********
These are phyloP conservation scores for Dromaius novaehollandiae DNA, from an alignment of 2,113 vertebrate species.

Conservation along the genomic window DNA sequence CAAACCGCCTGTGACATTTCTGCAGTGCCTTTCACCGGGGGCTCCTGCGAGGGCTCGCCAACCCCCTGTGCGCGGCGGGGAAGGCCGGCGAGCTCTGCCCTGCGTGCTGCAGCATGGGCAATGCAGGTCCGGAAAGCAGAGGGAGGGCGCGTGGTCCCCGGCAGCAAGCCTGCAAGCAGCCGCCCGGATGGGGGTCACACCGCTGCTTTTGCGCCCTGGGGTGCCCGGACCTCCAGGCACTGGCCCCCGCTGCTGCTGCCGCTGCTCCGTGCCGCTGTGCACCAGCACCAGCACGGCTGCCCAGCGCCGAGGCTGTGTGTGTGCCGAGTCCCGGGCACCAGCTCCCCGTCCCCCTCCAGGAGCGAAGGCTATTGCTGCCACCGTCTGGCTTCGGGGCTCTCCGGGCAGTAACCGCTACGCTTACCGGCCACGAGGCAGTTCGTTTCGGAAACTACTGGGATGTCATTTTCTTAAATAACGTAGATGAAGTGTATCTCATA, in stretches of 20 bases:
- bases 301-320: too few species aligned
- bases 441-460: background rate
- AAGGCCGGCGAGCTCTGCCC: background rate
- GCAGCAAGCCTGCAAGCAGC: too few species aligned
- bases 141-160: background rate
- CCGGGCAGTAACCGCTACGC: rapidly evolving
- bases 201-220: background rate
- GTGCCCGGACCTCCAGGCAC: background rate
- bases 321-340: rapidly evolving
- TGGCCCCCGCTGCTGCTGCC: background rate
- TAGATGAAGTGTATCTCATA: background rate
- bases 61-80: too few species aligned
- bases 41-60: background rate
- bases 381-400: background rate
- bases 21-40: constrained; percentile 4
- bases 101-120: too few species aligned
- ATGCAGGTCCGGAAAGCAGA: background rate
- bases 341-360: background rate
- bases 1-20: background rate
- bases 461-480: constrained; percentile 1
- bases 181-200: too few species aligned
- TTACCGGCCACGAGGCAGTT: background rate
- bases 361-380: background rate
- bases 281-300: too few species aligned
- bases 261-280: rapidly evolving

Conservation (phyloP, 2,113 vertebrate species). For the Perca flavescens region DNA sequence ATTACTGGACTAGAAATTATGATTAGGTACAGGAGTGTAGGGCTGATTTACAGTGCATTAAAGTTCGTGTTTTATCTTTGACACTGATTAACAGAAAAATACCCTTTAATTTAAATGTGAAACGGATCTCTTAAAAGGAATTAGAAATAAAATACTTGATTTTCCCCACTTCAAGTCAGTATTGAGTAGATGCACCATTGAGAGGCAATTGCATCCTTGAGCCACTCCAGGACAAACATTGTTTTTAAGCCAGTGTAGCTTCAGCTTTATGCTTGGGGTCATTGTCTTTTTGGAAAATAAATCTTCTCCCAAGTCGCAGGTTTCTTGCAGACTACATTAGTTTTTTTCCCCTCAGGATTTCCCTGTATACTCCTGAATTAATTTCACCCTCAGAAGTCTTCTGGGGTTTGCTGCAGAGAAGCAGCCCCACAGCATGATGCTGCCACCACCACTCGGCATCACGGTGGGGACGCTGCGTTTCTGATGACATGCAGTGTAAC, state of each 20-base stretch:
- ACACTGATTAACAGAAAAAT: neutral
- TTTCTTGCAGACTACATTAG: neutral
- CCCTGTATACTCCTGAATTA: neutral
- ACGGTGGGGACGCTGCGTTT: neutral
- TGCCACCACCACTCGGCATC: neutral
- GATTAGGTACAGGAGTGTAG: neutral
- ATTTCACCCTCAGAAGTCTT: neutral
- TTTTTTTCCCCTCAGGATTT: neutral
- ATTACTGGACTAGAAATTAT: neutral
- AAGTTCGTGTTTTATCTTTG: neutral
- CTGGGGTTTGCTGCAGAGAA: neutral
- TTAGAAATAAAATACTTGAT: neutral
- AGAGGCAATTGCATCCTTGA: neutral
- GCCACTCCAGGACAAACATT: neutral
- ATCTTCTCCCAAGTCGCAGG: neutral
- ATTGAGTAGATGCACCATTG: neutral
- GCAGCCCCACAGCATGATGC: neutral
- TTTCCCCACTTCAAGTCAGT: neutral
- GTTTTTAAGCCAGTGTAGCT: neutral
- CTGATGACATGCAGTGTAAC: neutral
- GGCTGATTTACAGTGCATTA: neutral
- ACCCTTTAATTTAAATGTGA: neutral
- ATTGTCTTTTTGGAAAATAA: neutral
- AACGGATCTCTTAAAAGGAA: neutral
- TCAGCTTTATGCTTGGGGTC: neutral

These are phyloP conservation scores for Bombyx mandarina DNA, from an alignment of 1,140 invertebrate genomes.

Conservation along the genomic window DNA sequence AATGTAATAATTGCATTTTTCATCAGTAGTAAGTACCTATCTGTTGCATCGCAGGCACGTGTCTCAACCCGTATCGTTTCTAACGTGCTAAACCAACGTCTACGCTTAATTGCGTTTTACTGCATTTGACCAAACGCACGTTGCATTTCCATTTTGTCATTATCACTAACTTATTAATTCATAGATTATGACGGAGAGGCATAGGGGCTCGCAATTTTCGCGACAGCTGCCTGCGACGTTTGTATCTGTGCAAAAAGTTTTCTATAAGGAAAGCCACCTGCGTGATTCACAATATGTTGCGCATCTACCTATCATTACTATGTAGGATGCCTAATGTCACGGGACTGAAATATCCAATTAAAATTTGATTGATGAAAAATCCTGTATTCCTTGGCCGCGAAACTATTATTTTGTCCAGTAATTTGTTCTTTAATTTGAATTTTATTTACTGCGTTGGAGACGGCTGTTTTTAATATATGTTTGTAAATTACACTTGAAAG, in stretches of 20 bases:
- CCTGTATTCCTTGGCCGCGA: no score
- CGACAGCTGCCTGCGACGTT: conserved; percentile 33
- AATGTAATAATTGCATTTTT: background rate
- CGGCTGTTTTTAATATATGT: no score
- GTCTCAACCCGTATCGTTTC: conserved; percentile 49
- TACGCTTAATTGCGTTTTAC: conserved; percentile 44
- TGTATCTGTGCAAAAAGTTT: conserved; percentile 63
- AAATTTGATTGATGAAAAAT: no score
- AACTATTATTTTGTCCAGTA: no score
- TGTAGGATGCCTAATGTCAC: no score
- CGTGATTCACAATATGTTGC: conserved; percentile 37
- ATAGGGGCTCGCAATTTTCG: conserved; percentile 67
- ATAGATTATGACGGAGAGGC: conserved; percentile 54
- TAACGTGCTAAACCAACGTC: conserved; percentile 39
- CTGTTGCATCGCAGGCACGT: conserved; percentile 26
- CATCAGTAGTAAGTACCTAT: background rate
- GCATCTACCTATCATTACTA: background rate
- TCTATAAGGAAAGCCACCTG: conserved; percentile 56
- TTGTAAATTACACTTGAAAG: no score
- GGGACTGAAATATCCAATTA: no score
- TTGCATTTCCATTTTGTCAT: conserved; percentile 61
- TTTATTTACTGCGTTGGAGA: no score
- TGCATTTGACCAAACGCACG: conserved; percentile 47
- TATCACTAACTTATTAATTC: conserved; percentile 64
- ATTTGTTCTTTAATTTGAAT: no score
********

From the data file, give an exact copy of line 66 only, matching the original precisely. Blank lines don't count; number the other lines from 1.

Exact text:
- CGTGATTCACAATATGTTGC: conserved; percentile 37